## Mat Plans

• Lesson
6-8
1

Students explore drawing a mat plan when given a three dimensional figure built from cubes. Students also explore building a three dimensional figure when given the mat plan.

In this activity, students will compare isometric drawing with another type of representation, a mat plan. A mat plan is a top view of a solid, with the number of cubes appearing in each vertical column displayed in the corresponding box.

For example, project the following images for the students:

 Isometric Representation Mat Plan

As in previous lessons, these images are available in a PDF for you to download and print onto a color transparency.

 Mat Plans Images

Discuss with the students any observations they have made after looking at each of these images. If necessary, draw other examples for the students to make observations.

Using the Isometric Drawing Tool, students should create the two figures, as shown below.

Students should sketch a mat plan for each figure on paper. Then, using the figures they have just created using the Isometric Drawing tool, they should click on the View tool and select the mat drawing.

Ask students if their mat plans were correct. If not, they should look at the correct mat plan to help them figure out their mistakes. Students can practice creating new three dimensional figures and drawing corresponding mat plans as needed.

For the next part of this lesson, students will build isometric drawings given a mat plan. Encourage students to make several different drawings for each mat plan, if possible. If needed, students can transfer their drawings for each mat plan onto isometric dot paper. Students may wish to keep the View tool open while they draw.

Draw these mat plans on the board for students (or project the images from the previously mentioned PDF). Using the Isometric Drawing Tool, students should now make their drawings.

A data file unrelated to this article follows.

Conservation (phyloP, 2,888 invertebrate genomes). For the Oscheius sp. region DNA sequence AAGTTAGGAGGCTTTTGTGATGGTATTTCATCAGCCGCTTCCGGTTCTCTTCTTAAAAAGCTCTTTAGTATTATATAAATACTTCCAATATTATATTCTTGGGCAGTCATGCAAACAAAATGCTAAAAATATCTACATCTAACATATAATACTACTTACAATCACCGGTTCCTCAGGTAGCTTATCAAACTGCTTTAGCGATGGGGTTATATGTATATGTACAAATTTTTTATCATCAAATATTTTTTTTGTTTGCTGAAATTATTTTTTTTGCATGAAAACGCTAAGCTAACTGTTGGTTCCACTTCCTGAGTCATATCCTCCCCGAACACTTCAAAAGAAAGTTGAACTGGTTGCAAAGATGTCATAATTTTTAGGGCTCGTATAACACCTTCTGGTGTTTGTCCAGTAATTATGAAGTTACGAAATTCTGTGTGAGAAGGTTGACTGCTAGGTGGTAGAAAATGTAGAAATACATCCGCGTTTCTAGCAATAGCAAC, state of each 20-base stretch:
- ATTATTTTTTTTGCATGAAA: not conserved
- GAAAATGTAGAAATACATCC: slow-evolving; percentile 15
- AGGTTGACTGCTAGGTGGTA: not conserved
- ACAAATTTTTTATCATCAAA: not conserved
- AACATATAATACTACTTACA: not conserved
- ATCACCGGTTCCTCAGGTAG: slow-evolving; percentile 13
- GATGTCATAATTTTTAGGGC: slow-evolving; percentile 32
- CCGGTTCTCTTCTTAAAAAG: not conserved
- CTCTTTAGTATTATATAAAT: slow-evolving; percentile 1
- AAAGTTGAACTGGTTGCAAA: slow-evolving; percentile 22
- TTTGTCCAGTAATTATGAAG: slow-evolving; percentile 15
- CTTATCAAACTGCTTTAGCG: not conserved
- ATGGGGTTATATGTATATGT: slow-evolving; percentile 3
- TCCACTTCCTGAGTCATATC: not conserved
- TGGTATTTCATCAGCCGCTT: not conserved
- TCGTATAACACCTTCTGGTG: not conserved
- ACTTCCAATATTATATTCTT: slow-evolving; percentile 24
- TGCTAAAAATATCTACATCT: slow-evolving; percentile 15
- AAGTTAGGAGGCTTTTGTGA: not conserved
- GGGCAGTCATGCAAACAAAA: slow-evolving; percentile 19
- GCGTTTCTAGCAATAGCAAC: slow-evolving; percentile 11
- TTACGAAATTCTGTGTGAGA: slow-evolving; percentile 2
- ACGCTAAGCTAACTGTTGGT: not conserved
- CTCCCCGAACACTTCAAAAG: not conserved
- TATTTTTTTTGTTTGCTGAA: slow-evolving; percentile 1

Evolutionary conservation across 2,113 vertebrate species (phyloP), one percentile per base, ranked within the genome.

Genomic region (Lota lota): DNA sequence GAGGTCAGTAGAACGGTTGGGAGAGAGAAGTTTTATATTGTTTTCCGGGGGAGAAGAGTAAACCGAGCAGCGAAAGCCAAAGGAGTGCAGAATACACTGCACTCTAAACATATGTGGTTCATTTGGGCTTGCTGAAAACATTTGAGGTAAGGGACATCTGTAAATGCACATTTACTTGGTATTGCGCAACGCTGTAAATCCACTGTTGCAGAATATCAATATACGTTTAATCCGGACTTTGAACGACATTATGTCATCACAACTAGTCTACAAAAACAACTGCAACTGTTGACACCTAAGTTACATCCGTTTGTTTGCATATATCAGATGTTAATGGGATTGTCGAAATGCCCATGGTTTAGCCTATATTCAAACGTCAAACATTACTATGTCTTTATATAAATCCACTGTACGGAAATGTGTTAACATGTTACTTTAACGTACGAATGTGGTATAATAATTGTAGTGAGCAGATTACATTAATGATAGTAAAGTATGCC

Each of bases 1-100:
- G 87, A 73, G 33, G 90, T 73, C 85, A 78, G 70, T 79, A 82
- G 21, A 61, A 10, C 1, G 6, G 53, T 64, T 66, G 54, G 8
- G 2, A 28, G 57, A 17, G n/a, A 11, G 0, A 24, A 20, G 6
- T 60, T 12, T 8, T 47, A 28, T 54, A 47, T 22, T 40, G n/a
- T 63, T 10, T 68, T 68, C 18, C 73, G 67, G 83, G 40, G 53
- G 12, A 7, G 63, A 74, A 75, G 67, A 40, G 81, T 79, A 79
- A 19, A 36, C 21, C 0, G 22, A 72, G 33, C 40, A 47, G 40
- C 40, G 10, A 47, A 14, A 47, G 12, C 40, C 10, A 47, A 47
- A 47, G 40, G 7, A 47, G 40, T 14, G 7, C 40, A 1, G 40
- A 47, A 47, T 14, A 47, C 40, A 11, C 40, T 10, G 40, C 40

Questions for Students

• In the previous problems, you saw that sometimes two different solids have the same mat plan. Can you think of some restrictions you could place on solids so that mat plans are unique?
• When might mat plans be more useful than isometric drawings or FRT views? When are they less useful? Why?

### Common Core State Standards – Mathematics

• CCSS.Math.Content.6.G.A.1
Find the area of right triangles, other triangles, special quadrilaterals, and polygons by composing into rectangles or decomposing into triangles and other shapes; apply these techniques in the context of solving real-world and mathematical problems.

• CCSS.Math.Content.6.G.A.4
Represent three-dimensional figures using nets made up of rectangles and triangles, and use the nets to find the surface area of these figures. Apply these techniques in the context of solving real-world and mathematical problems.

• CCSS.Math.Content.7.G.A.2
Draw (freehand, with ruler and protractor, and with technology) geometric shapes with given conditions. Focus on constructing triangles from three measures of angles or sides, noticing when the conditions determine a unique triangle, more than one triangle, or no triangle.

• CCSS.Math.Content.7.G.B.6
Solve real-world and mathematical problems involving area, volume and surface area of two- and three-dimensional objects composed of triangles, quadrilaterals, polygons, cubes, and right prisms.

### Common Core State Standards – Practice

• CCSS.Math.Practice.MP1
Make sense of problems and persevere in solving them.
• CCSS.Math.Practice.MP4
Model with mathematics.
• CCSS.Math.Practice.MP5
Use appropriate tools strategically.
• CCSS.Math.Practice.MP7
Look for and make use of structure.